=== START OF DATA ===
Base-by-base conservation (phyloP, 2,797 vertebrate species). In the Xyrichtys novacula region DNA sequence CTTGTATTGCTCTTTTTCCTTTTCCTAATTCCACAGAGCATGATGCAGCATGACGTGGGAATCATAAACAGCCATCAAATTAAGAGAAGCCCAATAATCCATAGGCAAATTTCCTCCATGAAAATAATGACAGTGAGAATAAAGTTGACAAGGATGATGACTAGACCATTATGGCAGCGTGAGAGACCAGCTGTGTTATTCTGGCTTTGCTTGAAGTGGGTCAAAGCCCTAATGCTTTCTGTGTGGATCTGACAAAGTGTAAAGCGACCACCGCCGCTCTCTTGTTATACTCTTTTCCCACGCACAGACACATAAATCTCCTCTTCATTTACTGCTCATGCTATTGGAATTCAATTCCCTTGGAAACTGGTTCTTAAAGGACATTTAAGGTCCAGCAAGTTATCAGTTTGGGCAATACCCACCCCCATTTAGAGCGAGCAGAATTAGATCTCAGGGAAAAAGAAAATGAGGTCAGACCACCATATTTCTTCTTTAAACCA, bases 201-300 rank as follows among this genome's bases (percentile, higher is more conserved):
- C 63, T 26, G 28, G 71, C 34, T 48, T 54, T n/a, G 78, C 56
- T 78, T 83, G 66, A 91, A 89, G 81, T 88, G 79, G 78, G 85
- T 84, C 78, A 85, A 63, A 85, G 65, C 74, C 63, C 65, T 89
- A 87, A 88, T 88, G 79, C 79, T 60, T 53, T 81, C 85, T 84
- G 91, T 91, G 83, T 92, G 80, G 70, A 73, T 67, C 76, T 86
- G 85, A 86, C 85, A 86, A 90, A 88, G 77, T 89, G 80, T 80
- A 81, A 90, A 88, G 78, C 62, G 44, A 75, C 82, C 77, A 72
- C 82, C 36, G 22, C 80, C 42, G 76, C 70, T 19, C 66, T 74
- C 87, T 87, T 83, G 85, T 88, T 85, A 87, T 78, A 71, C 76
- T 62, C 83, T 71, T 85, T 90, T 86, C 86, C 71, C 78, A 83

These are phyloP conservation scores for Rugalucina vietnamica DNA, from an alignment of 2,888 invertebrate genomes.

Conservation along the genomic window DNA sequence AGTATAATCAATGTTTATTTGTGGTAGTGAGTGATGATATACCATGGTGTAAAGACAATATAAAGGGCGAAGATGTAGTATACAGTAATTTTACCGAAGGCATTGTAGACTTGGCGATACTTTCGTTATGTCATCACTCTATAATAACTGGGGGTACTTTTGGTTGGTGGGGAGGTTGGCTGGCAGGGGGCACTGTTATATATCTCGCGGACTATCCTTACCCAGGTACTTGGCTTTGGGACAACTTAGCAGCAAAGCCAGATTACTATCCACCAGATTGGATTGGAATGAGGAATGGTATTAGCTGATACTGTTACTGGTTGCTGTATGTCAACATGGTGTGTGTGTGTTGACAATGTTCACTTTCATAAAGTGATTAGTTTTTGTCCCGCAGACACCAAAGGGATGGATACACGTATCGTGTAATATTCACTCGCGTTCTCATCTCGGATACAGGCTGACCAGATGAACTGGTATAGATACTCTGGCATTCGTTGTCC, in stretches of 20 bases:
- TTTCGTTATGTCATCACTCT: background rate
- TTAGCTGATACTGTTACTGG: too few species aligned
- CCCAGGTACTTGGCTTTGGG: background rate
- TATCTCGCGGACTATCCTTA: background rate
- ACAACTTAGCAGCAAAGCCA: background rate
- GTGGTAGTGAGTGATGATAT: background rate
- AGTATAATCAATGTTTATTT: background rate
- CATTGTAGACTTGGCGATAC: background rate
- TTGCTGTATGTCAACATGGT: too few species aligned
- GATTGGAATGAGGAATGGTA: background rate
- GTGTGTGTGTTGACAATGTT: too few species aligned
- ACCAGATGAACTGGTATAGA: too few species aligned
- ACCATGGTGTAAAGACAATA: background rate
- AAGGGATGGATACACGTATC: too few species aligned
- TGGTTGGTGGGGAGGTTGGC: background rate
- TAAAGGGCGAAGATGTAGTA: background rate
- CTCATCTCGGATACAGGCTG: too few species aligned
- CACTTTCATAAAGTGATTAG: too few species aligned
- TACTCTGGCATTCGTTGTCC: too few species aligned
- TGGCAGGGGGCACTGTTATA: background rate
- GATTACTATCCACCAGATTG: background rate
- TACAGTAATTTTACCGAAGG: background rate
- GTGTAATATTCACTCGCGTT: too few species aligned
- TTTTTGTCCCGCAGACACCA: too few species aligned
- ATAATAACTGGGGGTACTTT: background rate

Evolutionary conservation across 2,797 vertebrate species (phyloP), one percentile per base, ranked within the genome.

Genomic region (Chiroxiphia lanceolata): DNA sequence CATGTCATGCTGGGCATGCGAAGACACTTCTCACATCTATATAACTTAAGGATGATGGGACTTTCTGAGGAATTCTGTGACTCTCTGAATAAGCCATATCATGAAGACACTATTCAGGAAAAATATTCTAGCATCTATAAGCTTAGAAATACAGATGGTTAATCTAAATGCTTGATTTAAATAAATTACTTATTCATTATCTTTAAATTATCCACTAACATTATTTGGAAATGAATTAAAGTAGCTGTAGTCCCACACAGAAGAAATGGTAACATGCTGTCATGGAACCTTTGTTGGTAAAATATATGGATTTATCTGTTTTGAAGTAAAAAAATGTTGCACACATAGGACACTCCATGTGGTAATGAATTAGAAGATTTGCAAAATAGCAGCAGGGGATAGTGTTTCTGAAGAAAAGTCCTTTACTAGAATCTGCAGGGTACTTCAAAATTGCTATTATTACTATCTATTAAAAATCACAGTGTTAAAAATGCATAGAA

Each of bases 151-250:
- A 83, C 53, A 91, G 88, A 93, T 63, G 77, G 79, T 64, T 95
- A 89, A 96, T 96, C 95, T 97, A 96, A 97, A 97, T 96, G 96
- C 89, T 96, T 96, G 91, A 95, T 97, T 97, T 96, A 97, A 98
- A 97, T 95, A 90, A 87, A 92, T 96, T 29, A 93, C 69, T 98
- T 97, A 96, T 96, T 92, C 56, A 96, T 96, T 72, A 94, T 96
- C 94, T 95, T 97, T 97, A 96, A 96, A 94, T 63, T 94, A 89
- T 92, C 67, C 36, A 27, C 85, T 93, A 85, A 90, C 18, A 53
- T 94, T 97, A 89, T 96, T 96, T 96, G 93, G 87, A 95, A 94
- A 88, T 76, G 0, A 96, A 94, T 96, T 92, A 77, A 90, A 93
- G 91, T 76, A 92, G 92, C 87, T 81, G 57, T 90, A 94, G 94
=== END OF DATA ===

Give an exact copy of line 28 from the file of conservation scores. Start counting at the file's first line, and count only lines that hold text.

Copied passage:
- TGGTTGGTGGGGAGGTTGGC: background rate